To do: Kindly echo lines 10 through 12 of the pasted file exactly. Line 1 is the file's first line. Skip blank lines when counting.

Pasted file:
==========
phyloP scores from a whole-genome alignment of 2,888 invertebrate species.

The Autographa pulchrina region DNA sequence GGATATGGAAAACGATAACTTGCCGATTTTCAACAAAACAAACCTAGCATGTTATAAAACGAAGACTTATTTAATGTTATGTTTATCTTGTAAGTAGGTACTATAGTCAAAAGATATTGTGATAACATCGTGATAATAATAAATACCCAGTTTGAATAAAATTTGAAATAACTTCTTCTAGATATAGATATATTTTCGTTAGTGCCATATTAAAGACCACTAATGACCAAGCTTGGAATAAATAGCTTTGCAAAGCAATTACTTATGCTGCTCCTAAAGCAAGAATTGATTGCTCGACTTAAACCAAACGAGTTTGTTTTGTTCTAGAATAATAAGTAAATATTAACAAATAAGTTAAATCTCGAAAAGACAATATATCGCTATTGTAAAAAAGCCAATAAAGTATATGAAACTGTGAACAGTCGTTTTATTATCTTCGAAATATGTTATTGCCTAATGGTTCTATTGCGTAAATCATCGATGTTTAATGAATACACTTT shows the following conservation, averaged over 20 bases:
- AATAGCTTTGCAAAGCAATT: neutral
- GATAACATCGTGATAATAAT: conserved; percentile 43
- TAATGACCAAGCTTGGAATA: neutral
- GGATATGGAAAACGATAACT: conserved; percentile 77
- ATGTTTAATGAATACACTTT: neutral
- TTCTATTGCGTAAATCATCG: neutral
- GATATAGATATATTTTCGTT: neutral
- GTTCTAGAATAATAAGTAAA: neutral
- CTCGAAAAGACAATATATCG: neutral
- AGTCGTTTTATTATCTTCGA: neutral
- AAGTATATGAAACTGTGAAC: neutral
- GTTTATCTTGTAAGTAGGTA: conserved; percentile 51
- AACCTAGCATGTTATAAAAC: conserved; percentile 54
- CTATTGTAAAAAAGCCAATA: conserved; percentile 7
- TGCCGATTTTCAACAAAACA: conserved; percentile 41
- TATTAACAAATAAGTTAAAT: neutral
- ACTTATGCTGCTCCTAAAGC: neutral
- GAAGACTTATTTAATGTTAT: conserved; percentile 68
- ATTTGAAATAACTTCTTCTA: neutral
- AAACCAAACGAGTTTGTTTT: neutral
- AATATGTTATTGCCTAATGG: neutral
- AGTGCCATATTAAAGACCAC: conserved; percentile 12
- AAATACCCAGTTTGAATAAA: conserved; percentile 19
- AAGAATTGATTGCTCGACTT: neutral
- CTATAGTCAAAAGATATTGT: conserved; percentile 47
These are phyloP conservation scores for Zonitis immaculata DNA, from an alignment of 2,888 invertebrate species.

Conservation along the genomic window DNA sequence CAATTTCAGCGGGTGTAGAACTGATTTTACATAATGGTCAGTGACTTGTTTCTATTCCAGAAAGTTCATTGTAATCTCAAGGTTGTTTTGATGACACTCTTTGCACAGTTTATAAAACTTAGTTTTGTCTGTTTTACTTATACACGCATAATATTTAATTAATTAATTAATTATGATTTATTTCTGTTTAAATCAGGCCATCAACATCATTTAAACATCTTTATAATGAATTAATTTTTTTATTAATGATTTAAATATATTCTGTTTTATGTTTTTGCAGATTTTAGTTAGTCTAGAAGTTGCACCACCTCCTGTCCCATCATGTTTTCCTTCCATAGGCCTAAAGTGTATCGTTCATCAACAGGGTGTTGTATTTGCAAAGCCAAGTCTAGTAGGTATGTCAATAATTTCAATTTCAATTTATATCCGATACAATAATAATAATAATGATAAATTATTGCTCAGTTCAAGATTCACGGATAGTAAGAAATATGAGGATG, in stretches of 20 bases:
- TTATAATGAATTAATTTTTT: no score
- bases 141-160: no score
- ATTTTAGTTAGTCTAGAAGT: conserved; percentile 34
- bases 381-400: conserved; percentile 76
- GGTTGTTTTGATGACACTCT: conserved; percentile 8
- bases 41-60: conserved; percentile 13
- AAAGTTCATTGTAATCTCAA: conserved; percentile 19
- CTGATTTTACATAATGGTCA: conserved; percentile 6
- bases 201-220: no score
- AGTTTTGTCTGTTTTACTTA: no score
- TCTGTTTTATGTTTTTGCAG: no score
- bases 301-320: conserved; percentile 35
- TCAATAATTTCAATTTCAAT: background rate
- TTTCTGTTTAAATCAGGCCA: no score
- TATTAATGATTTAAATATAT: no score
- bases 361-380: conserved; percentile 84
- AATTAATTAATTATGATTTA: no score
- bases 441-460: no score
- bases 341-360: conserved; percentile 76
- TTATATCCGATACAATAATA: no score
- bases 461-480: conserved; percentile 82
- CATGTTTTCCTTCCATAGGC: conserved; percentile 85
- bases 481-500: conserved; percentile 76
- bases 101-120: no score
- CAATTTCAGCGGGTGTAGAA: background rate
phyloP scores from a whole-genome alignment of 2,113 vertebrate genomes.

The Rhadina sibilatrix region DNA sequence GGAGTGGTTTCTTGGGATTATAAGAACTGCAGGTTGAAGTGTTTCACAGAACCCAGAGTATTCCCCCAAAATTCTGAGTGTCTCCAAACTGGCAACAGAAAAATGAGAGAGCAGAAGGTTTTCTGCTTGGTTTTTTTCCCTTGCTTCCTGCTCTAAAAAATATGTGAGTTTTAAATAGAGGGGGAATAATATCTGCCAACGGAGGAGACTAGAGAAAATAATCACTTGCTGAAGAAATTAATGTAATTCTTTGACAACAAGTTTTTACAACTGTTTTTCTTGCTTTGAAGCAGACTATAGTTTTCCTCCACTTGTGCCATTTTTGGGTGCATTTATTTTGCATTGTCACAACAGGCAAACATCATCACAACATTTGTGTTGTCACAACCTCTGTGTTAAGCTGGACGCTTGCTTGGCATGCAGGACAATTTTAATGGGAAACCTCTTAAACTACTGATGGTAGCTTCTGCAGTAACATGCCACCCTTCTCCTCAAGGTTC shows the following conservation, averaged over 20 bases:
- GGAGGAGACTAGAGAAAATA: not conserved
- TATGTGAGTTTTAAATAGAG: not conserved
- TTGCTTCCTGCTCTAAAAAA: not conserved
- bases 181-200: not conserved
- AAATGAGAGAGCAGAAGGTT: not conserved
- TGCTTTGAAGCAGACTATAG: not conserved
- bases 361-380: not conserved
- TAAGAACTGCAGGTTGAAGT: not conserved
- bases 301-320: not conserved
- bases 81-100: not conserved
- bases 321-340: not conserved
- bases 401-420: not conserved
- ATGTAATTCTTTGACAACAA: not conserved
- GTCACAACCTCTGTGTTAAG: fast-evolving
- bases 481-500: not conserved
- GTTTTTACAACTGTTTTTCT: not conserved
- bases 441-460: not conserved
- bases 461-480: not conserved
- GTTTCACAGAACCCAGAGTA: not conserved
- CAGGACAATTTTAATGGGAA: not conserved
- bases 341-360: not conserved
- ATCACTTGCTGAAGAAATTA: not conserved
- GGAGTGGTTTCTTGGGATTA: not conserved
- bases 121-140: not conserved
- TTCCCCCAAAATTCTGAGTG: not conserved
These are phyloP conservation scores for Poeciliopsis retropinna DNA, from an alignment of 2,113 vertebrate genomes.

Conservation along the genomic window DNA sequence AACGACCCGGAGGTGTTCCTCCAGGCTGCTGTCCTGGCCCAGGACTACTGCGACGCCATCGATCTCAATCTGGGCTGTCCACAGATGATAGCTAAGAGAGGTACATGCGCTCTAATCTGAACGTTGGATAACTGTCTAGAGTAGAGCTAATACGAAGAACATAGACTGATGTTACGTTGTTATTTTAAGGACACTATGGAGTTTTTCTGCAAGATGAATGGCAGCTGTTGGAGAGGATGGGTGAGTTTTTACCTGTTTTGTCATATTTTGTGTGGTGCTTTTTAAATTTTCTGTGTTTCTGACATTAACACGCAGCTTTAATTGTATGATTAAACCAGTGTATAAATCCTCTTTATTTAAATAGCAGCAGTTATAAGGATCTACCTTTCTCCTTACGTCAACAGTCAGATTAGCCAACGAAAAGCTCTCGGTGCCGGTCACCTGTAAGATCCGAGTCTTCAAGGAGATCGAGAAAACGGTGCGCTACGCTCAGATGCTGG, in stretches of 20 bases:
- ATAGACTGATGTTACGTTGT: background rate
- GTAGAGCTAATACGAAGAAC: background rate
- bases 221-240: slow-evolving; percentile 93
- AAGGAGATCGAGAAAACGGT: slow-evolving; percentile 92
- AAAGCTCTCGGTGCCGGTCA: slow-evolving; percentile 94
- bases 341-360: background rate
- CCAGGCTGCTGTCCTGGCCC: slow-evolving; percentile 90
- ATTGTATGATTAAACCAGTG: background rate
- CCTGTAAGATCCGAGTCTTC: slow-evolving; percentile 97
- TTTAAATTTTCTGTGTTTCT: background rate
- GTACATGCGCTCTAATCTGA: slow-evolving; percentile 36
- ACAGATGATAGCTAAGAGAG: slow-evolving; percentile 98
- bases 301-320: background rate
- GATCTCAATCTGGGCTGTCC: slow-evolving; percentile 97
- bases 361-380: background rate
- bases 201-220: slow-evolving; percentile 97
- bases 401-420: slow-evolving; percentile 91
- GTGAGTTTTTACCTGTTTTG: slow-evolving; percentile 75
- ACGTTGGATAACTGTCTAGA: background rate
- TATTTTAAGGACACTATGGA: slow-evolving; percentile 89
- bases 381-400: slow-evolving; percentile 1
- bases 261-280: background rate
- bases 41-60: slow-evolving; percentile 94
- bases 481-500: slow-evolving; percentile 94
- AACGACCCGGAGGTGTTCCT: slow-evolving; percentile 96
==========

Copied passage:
- GTTCTAGAATAATAAGTAAA: neutral
- CTCGAAAAGACAATATATCG: neutral
- AGTCGTTTTATTATCTTCGA: neutral